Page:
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Exactly 10 years ago I started a small book design company that went on to become quite successful. But in the beginning, business was a bit slow, so I started some side businesses to help pay the bills.

These side businesses were all successful or promising in different ways. Except for one, which was a total flop. And after ninety days or so, I shut it down, and turned it into something else.

The initial concept was great, and I launched the new business in the most careful way possible, with all the correct marketing steps. In short, I did everything right. But the business was destined to fail, simply because of where I lived — in the area around Grand Rapids, Michigan.

If I had lived in Seattle, Minneapolis, Chicago, or some other locale with a more vibrant and sophisticated market, I feel the outcome would have been very different. But that was not to be.

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Leonard Kim tried to launch a blog five years ago. But after writing only three posts, he gave up. Now, five years later, he’s a regular columnist for Inc. magazine.

Ten years ago, I started a small business for only $1,500. When it launched, I had no customers and zero income.

But since then, I’ve done over $800,000 in business — even though I took one year off. And in my best year, I had $129,000 in sales.

How did Leonard Kim and I pull these things off?

By working on things consistently, step by step, one day at a time . . .
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What do foreign ambassadors actually do?

In Sarajevo, where I live, there are almost 40 foreign embassies. And my guess is that the ambassadors here do very little. Sarajevo is a city of only 400,000 people and virtually nothing takes place in the world of international diplomacy. I’m betting the average ambassador shuffles some papers around, checks his or her email, goes out to an occasional dinner meeting, and lives in a very nice house. That’s about it.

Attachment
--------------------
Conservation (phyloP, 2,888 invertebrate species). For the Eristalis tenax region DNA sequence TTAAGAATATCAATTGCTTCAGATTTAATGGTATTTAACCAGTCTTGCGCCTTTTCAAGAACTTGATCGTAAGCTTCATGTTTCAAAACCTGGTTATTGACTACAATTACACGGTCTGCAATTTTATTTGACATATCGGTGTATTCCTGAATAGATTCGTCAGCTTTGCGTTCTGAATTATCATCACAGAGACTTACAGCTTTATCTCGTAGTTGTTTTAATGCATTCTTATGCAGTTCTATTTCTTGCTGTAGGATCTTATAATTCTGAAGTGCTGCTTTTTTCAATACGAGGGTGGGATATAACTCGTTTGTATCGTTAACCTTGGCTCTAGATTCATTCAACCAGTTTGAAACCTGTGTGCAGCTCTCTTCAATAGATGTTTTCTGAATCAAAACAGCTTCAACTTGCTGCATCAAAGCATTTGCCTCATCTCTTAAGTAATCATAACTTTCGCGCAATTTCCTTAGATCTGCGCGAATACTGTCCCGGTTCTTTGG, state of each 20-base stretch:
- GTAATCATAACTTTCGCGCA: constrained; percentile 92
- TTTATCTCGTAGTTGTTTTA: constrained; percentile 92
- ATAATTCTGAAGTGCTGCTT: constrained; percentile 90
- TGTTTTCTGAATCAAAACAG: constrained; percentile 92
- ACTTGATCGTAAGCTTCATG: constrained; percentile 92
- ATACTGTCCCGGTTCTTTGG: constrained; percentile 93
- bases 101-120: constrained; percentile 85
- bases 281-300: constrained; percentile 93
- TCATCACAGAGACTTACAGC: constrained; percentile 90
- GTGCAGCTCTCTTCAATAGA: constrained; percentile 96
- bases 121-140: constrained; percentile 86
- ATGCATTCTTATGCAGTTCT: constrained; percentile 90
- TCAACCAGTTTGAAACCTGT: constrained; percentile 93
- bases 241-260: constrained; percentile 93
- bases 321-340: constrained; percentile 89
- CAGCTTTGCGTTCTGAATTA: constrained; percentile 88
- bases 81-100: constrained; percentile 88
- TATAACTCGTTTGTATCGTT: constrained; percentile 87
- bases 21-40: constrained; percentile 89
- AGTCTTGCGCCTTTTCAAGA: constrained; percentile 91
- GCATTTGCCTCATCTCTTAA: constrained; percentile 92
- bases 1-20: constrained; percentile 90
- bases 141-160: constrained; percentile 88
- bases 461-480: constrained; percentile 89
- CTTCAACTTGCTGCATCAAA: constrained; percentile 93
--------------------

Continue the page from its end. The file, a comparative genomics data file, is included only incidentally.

What I want to focus on here is the “very nice home” aspect of living like a foreign ambassador — and how you can do that too, even if you have a modest income.

The secret to making this happen is found in one word: geoarbitrage.

And it’s far more interesting than it sounds . . .

Free Bonus: Click here to download my PDF guide on inexpensive living locations around the world, remote working, and how to reduce your expenses.

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It might seem a bit radical.

I decided to move my entire book design business overseas without telling my clients.

That was the best approach, I decided. Let them think I’m still in Michigan, not here in Sarajevo. They’ll never even know.

But the point was not to be deceptive.

I was making a permanent move to Europe. I wanted to spend the rest of my life here in Sarajevo, near the woman I loved. By the time I stepped off the airplane, my house in Michigan was ready to go on sale. This was it.

Again, my point was not to be deceptive. I just didn’t want anyone to worry.

Free Bonus:
Click here to download my free PDF on “The 12 Tools and Hacks I Use to Run My Business From Overseas.”

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When things go badly, everyone would like someone else to blame. And that’s why scapegoating seems more prevalent than ever.

We live in a rapidly changing world, and by some very important measures, it’s not changing for the better.

Consequently, whether people are educated or not, there is a growing sense of unease among many — “things are not the way they used to be.”

If we could simply wave a magic wand to solve our economic, social, and ecological problems, everyone would, of course, be quite happy. But since these problems are not going to disappear anytime soon, one of the most reassuring psychological responses to the problems we face is scapegoating.